Начиная с осени были взяты две одинаковые молодые пчелиные матки и пчелиные семьи созданные в 6-ти рамочном и 12 рамочном улье. Весь пчеловодный сезон за пчелиными семьями велся одинаковый уход, на кочевке они стояли рядом и весь собраный на медоносах мед с магазинов взвешивался. Малоформатный 6-ти рамочный улей показал себя лучше на ранних взятках с акации, донника и тд , но зато 12 рамочный улей эффективней на 25 процентов сработал по пчеловодному сезону в целом. Общий вес меда с улья получился 150 кг с шестирамочника и 200 кг с 12 рамочного дадана.
 

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That's a very interesting outcome, thanks for conducting this little experiment. How many boxes did you use? Double brood box I assume and how many honey supers?
I am thinking of setting up some AZ hives on a trailer, maybe I should build them as six framers instead of the ten frames.
 

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Discussion Starter #67 (Edited)
How many boxes did you use?
Was not me who did the experiment.
I am just reporting what I found out from others and included the source - which is clear.

Detailed videos are here (several pieces) - you can scan and see for yourself.
Status at the start of July:
Status at the end of July:
Status on August 11:
End of the season:
Status in October:

The channel:
 

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Discussion Starter #68
From the channel comments:
  • May one say that two 6-framers is better than one 12-framer?
  • 100% to say so. We had two 6-framer all summer long working on honey. The pair produced more than 300 kg.
  • Will you increase the number of the 6-framers in your business.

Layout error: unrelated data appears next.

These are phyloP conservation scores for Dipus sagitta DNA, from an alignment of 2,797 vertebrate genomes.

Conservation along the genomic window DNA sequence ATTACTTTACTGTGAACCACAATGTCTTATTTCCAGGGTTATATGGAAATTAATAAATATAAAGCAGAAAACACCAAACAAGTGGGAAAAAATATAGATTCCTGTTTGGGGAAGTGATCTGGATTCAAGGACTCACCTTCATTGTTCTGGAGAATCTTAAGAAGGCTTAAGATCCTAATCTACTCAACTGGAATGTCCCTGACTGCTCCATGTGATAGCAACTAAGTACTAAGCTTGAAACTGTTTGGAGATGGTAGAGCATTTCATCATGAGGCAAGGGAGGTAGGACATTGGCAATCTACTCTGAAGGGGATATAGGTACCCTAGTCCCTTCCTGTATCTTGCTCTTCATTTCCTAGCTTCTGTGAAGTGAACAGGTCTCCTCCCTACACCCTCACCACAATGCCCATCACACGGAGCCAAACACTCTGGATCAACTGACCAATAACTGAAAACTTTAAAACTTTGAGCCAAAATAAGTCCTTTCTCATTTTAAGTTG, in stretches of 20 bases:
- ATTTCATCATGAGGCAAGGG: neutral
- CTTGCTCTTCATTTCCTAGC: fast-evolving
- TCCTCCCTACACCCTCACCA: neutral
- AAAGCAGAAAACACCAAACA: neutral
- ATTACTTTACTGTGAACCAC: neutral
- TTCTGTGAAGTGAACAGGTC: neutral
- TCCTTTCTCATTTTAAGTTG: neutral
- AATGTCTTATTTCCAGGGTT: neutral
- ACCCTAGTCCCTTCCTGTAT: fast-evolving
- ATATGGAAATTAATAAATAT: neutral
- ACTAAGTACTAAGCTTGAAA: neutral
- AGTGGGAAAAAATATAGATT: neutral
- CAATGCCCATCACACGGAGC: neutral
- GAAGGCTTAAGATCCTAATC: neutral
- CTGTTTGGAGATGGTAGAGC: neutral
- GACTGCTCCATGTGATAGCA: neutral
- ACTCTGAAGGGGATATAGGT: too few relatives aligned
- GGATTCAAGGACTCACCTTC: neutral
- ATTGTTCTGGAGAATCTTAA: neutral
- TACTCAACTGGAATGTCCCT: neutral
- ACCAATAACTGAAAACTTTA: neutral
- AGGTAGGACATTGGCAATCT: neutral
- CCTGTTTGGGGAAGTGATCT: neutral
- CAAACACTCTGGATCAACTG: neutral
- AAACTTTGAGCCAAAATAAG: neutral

• Probably so. :)
.................
- For the next year will try to test 6-framer, 8-framer, 10-framer and 12-framer and will see.
 

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Well, the thanks for putting the hard work in and translating all the posts. :)
what are the little ramps on the hive entrances for?
Cane toads over here would have a field day munching away those little protein bee snacks.
Looks like I might try the 2x 6 frames in a 12 frame hive.
If one was to do the double hive, would one get a way with one lid, or would one need two lids, one for each hive section?
 

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Discussion Starter #70
Ramps - in E. Euro they are big into the "ramps" - to help the heavily loaded bees into the hives (I am not a subscriber to this, btw). Since they don't have the cane toads or the skunks - the ramps do not hurt (and may actually help in cold weather - I observed the benefit of the ramps and use them sparingly in very early/very late season).

Double-hive - does not matter - do what is convenient to you.
I have done it in my long hives for wintering reasons - just a rigid plastic separator inserted in a groove and soft inner covers, that simple.
 

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If there is a double nuc in a normal full depth box with a single lid, wouldn’t there be issues if bees from both hives crawl over to the other hive?
 

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Discussion Starter #72
If there is a double nuc in a normal full depth box with a single lid, wouldn’t there be issues if bees from both hives crawl over to the other hive?
Use soft inner covers.